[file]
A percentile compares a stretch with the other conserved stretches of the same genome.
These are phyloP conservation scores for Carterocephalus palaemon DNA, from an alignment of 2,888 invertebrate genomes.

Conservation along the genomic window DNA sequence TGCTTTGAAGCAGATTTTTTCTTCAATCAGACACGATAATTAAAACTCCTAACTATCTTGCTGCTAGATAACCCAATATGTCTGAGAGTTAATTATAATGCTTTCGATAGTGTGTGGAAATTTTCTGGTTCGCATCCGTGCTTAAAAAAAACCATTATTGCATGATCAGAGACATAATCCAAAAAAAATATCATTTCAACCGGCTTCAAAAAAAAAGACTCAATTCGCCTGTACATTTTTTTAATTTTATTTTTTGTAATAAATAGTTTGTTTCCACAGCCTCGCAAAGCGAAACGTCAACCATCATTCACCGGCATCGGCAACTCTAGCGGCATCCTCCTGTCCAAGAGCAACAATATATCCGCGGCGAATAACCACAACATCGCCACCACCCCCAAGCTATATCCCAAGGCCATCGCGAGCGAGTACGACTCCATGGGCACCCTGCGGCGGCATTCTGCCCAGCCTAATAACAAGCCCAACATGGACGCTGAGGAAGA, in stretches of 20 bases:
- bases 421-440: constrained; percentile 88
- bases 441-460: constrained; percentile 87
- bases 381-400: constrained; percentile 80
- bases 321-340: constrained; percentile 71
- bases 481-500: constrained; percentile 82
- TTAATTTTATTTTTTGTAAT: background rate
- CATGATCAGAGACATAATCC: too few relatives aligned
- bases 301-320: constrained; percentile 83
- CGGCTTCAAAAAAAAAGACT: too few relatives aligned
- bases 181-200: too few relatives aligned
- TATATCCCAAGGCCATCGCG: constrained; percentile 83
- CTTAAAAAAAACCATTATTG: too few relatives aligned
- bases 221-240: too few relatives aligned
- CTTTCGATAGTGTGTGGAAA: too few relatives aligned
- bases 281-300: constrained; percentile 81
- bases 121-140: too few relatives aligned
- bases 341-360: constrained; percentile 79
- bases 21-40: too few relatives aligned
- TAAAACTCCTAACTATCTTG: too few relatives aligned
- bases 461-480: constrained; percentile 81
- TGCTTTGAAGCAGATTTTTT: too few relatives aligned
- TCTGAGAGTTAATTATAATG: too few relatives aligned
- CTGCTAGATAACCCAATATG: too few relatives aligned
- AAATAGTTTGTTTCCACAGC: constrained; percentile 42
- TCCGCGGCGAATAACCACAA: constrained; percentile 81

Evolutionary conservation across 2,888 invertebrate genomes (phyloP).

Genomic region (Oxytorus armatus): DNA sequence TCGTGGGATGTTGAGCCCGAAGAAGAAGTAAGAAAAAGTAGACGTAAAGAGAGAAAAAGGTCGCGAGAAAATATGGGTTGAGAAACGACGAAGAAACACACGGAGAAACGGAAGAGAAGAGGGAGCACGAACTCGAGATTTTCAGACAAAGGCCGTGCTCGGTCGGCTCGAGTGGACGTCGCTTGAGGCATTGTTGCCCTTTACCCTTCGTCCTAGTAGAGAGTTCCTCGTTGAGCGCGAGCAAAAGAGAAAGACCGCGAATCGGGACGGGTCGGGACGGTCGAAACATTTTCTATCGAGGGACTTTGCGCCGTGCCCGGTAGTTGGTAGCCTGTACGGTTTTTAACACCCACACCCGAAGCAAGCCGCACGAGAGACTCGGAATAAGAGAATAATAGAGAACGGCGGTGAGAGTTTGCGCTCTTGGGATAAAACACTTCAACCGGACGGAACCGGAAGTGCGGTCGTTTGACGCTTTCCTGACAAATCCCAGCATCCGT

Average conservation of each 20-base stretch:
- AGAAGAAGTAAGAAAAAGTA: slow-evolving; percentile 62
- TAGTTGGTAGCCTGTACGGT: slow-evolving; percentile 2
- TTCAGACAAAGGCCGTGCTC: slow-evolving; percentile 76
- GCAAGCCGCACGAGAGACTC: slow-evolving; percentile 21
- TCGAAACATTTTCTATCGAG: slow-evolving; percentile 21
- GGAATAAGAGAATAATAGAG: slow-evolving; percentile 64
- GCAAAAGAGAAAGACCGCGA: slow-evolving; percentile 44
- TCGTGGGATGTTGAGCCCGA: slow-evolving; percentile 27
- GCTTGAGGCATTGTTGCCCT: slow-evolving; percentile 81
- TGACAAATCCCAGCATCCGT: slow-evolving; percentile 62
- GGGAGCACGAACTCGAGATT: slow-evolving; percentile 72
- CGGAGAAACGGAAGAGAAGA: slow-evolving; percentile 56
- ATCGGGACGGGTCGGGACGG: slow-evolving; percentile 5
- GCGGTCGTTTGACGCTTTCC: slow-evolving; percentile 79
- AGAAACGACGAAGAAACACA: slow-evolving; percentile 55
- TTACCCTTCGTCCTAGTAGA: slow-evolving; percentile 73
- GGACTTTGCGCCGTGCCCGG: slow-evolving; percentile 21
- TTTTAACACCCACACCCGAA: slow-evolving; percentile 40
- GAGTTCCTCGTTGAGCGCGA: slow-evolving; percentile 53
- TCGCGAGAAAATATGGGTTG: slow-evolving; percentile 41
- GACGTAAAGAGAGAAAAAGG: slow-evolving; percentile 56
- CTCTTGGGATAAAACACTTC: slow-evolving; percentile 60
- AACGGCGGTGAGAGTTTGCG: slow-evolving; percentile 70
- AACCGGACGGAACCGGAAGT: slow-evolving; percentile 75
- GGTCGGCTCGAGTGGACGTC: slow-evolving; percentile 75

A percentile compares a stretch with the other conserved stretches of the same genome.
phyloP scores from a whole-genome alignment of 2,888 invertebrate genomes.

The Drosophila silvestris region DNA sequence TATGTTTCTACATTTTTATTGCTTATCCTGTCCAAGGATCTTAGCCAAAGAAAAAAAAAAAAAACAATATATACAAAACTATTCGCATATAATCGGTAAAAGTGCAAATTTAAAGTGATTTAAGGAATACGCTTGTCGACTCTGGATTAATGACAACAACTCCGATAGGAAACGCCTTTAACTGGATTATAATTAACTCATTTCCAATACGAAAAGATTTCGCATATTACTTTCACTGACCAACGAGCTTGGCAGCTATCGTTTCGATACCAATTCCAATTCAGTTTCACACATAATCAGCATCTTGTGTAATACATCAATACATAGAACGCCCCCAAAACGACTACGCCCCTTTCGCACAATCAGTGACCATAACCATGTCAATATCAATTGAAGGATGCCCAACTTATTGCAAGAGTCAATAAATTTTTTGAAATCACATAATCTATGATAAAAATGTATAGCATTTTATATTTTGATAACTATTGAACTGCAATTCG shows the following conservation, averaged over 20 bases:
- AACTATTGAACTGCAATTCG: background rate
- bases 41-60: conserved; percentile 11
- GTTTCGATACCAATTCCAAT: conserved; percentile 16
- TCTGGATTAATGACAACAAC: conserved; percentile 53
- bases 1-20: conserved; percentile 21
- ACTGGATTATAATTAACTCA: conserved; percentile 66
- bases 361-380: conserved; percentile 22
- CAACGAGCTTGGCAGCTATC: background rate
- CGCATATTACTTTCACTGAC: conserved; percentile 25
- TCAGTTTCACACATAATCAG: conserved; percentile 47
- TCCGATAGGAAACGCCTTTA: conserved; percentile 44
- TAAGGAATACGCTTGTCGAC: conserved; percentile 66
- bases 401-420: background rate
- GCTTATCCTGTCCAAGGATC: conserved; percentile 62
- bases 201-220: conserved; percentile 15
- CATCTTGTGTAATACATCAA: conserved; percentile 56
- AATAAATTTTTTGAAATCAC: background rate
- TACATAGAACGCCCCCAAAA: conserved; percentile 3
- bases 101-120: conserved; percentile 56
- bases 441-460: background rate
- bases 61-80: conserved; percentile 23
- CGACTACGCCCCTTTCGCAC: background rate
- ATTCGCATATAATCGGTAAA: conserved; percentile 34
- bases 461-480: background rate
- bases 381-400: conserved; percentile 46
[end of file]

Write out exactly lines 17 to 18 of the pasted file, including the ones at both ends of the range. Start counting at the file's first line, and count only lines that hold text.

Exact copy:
- CTTTCGATAGTGTGTGGAAA: too few relatives aligned
- bases 281-300: constrained; percentile 81